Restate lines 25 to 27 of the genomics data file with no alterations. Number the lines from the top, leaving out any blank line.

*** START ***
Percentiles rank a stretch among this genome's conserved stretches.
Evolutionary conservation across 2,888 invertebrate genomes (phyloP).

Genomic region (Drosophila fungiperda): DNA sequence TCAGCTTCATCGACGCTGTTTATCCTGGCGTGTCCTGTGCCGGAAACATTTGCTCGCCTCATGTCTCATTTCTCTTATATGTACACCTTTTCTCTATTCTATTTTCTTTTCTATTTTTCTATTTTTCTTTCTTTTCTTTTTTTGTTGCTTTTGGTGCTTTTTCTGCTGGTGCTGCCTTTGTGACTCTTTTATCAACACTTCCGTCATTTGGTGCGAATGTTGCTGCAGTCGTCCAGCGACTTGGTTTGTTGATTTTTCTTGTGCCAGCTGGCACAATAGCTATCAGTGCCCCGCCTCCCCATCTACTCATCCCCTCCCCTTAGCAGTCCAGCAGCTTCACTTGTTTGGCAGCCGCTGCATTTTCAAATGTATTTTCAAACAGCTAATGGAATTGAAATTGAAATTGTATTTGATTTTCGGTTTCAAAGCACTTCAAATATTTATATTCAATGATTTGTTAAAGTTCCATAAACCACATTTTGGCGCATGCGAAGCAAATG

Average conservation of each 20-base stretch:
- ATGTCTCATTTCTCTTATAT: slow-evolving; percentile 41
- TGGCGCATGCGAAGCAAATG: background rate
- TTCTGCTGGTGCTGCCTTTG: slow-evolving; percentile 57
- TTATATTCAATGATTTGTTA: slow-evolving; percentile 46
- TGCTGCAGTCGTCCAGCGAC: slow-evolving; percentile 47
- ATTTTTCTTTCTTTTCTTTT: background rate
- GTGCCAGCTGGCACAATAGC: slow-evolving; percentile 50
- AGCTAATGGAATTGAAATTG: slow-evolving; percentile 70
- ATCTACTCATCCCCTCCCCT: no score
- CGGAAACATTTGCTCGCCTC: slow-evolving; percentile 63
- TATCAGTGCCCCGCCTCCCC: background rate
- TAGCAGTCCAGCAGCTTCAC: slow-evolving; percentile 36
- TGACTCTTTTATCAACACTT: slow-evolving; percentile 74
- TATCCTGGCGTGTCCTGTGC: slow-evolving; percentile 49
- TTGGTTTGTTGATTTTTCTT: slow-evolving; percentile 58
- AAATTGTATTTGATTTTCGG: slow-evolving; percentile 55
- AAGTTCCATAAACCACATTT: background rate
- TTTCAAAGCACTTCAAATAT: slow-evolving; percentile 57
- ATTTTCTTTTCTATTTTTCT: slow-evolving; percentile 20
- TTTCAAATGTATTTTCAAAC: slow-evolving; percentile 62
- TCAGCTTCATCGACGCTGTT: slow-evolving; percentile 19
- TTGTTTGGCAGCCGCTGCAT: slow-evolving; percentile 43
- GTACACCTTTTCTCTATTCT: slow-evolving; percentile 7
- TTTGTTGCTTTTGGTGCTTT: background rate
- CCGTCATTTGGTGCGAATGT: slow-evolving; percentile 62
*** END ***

- TCAGCTTCATCGACGCTGTT: slow-evolving; percentile 19
- TTGTTTGGCAGCCGCTGCAT: slow-evolving; percentile 43
- GTACACCTTTTCTCTATTCT: slow-evolving; percentile 7